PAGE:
ECB Will Continue To Print Money by the Truckload - So Who Is About To Fail?

Sunday, August 12, 2007

Call it dousing a fire with petroleum. The European Central Bank (ECB) will continue to feed freshly minted money in unlimited amounts to banks, trying to prevent the painful readjustment called asset deflation it helped create in the first place with expanding the mony supply at a rate of more than 10% for more than 2 years.
In an interview with the French regional paper Ouest France ECB president Jean-Claude Trichet said "I said on Thursday 2 August, reporting on the meeting of the Governing Council, that we would “continue to pay great attention to the developments in the markets over the period to come”. This is what we have been doing since then and what we are doing by granting the markets the appropriate liquidity."
Monday will see the replacement of the ECB's emergency weekend repo that led to to the creation of 155.8 billion Euros within 48 hours. To put this in a relation: The Eurosystem's total gold reserves have a value of 172.8 or a mere 17 billion Euros more than the money created in their electronic ledger in only 2 days.
Is the Euro in Bigger Danger Than the Dollar?
The panicky reaction of the ECB by saying it would lend "unlimited" - and did indeed so last week - leads me to the conclusion that the ECB is trying to prevent the collapse of one or more banks at literally all cost.
Seeing that the ECB came up with a multitude of new money compared with the Fed's emergency measures, creating as much money as the economies of Portugal or the Czech Republic or Norway produce in a year is a tell-tale sign that something will go bust when market rates turn higher.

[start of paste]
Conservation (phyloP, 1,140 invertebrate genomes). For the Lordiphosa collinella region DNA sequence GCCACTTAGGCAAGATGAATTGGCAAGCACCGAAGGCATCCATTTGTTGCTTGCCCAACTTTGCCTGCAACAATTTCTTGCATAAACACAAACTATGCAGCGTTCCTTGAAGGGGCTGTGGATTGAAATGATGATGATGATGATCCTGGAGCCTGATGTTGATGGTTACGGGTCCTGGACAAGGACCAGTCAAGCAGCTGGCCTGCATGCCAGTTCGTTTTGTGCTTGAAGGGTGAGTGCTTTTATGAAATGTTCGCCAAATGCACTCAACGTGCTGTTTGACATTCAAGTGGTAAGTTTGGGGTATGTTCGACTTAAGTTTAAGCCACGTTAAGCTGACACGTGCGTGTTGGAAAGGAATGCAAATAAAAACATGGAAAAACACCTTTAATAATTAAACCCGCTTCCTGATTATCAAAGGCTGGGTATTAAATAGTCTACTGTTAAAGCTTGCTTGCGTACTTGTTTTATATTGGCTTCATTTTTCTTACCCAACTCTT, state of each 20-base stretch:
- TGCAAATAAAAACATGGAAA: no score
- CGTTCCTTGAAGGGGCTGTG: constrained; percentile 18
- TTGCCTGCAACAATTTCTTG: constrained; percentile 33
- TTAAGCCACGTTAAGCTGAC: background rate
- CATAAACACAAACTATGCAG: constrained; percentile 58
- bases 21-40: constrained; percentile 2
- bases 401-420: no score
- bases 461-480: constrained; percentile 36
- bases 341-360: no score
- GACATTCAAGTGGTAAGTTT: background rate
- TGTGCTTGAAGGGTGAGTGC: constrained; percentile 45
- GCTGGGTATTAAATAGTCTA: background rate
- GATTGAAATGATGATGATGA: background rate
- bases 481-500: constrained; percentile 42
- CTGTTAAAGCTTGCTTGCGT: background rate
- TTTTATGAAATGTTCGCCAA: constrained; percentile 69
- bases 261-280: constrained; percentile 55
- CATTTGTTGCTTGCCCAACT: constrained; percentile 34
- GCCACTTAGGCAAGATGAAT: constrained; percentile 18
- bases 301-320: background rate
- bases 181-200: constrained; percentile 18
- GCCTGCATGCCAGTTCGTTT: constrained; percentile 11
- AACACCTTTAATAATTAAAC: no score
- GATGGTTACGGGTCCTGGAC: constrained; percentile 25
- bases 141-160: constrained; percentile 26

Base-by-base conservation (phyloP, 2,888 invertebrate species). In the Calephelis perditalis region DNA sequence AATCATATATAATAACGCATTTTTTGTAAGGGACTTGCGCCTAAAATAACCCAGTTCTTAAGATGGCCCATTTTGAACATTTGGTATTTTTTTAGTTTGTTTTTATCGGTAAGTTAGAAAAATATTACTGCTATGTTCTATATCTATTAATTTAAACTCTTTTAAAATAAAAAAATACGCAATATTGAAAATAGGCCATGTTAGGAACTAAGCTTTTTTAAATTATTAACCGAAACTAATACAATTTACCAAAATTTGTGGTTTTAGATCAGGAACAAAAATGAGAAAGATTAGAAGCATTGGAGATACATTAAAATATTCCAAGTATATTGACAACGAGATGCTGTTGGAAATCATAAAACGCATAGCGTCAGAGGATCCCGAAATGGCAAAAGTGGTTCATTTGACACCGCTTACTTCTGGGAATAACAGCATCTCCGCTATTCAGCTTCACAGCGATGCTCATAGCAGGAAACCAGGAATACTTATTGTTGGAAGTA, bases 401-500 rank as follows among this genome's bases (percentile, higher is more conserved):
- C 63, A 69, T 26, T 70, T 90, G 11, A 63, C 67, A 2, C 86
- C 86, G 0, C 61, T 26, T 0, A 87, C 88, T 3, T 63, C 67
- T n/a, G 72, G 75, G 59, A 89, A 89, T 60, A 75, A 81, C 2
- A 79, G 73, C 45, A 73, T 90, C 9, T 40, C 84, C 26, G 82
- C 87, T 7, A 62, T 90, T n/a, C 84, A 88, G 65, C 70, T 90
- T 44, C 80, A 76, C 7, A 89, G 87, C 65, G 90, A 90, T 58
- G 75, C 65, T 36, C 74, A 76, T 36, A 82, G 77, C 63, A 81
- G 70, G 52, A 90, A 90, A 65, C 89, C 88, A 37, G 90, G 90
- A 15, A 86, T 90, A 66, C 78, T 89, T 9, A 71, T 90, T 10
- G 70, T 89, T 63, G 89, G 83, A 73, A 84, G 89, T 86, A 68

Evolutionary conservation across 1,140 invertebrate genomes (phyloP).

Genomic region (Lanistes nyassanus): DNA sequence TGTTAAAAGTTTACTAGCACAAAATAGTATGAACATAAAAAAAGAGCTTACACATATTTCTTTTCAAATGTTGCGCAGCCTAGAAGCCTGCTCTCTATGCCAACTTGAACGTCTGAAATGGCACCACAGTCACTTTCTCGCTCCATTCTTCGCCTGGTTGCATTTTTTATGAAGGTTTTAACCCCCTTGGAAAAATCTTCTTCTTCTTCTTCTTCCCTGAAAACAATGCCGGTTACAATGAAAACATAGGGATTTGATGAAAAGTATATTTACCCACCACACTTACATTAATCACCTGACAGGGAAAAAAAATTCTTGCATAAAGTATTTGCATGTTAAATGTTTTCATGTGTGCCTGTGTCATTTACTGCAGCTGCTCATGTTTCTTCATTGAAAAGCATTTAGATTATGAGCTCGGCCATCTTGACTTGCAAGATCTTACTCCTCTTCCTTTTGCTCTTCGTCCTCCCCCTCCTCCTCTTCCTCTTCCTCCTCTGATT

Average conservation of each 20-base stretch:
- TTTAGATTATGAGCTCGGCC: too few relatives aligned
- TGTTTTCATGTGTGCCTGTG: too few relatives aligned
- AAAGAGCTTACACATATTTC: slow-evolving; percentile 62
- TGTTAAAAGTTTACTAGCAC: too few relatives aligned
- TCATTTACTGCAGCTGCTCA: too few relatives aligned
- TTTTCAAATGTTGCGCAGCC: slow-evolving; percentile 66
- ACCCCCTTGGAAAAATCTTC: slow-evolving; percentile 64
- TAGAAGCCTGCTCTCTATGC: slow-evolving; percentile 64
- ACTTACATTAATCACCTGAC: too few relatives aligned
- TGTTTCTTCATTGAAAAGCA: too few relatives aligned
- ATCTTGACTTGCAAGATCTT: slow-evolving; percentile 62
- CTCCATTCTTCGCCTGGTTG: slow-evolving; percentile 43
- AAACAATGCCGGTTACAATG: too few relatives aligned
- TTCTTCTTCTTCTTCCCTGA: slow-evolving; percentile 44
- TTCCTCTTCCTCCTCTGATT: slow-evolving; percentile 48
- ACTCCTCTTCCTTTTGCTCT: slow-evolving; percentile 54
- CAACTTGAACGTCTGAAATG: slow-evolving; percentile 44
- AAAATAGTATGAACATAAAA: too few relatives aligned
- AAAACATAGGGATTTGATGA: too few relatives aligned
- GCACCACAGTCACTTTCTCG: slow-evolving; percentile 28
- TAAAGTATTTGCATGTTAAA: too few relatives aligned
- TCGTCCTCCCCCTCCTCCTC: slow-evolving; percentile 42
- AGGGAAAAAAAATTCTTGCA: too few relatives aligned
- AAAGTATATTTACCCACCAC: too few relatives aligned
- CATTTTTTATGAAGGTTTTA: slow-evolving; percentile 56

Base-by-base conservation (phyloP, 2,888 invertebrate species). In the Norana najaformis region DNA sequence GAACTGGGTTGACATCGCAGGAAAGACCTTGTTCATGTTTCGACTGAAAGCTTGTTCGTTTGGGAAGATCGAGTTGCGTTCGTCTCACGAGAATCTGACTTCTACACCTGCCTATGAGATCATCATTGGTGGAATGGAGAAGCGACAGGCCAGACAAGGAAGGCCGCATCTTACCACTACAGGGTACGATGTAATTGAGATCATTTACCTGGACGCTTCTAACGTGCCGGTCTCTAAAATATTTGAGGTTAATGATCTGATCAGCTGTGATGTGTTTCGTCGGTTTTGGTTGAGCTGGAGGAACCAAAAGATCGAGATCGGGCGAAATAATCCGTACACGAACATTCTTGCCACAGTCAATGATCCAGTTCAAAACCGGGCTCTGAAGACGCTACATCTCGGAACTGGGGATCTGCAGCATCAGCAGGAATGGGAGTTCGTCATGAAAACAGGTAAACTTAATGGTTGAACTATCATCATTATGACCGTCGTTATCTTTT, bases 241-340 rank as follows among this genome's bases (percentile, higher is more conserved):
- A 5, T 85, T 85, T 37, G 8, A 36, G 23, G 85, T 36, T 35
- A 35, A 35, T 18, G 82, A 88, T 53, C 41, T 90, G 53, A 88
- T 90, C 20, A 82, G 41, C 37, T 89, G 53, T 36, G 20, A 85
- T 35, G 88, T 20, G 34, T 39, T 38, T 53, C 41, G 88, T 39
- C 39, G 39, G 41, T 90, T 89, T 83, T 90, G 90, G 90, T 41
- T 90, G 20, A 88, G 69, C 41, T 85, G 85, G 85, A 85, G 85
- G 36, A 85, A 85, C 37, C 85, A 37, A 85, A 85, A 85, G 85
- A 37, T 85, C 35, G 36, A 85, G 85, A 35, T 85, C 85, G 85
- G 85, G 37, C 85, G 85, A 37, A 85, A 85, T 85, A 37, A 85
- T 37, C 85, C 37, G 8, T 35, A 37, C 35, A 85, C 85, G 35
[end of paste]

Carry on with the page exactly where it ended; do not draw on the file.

We begin to see the other face of capitalism: When a consumer or a company go bankrupt it is their problem. When a bank collapses because its "experts" engaged in risky speculation backed up by pseudo sciences like technical analysis or rocket physics applied to options - as if a chart could signal fundamental events - it will be saved with the taxpayers' money. I guess everybody could live very well with such a business model. Like a car with airbags: Now you can crash at ever higher speeds and escape unharmed. Today this analogy applies to the banking sector. What happened to free market economics since Thursday?
Investmentwise I would say buy real money in gold or silver for your fiat currencies and short the European banking sector. As said before, the ECB would not inject the biggest amounts of "liquidity" (new debt) into markets if it did not have a very grave reason to do so.


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